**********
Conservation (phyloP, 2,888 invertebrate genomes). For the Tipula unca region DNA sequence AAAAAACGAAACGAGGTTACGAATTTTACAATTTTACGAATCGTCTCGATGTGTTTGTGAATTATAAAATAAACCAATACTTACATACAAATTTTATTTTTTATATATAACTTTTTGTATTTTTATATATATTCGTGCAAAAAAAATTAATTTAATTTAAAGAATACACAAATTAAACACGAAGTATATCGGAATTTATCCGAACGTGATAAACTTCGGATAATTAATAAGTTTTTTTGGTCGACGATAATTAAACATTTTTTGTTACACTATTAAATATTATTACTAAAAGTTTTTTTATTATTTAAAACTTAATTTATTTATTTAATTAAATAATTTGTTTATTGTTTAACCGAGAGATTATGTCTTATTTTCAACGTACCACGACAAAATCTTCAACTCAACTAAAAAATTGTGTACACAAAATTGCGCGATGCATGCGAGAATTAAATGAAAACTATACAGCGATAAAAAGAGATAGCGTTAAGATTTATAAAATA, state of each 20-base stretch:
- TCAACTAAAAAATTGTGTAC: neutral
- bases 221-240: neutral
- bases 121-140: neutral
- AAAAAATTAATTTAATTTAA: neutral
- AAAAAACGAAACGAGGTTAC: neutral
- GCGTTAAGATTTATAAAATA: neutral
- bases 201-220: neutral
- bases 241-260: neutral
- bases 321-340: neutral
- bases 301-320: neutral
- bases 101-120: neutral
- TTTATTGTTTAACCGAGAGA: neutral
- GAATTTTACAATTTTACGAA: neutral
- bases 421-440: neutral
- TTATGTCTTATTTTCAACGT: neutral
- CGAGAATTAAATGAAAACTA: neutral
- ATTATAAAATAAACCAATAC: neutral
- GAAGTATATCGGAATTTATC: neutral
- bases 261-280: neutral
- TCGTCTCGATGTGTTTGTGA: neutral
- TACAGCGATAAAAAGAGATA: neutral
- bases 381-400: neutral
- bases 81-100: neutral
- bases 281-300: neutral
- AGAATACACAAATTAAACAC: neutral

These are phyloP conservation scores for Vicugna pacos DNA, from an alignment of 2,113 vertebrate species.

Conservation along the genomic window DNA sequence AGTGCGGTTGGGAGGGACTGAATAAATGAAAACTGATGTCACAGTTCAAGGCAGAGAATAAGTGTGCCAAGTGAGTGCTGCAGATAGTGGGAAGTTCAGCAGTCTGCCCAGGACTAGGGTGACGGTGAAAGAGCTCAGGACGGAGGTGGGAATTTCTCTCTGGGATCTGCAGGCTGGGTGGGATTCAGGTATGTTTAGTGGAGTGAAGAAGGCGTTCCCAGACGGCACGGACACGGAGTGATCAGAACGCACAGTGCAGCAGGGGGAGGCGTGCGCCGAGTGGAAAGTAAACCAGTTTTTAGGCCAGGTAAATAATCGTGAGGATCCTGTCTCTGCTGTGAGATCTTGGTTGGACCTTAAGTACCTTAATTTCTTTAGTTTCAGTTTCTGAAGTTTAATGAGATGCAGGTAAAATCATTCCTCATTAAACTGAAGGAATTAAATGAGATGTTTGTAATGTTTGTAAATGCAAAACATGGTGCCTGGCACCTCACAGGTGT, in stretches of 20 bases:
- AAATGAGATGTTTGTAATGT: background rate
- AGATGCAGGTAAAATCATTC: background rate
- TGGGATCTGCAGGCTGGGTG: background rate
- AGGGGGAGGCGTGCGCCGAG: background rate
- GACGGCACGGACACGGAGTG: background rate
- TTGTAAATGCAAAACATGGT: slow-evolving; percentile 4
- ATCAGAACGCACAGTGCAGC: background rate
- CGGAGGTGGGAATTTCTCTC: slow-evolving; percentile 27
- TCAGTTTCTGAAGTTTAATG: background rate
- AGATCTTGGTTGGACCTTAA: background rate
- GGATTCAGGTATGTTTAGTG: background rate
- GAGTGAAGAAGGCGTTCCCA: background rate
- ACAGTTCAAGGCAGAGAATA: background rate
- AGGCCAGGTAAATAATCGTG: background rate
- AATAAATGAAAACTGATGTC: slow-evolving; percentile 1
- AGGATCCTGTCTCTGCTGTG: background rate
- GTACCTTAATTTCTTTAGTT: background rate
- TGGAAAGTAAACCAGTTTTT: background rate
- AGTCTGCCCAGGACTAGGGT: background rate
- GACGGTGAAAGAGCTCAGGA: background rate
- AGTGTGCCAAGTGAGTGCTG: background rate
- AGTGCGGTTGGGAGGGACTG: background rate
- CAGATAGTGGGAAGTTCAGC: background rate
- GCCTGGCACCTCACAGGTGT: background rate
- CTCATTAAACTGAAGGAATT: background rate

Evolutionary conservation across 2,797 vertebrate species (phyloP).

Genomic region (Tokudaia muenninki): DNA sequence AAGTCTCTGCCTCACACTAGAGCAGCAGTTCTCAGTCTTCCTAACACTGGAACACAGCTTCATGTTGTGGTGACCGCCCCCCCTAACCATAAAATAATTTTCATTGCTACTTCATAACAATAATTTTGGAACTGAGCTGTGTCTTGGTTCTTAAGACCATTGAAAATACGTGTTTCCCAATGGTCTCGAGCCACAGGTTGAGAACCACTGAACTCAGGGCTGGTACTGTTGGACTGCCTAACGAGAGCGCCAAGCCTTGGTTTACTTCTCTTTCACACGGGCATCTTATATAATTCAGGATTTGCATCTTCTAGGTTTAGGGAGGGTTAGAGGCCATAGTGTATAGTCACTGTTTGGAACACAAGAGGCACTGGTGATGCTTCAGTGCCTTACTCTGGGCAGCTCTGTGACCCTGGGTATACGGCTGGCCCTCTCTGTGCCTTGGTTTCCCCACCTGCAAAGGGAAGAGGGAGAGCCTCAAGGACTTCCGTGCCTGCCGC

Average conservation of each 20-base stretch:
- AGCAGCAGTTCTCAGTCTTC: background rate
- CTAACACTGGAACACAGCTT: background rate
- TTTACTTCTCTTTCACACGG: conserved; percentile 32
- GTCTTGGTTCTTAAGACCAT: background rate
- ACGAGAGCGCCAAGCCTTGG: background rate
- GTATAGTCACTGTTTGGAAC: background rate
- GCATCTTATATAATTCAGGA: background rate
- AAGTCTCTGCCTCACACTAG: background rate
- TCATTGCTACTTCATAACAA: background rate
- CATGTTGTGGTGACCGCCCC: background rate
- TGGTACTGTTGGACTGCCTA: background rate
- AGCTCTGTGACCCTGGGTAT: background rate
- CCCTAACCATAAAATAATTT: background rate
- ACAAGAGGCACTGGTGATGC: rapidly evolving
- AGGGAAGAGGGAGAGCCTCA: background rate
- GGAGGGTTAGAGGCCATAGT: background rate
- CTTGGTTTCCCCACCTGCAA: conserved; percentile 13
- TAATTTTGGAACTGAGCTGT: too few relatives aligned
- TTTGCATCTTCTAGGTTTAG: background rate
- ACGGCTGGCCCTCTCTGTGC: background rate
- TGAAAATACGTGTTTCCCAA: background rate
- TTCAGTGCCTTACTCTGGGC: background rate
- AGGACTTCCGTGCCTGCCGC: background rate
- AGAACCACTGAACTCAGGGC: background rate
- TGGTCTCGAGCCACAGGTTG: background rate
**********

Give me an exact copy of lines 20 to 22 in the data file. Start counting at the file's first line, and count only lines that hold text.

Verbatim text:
- bases 261-280: neutral
- TCGTCTCGATGTGTTTGTGA: neutral
- TACAGCGATAAAAAGAGATA: neutral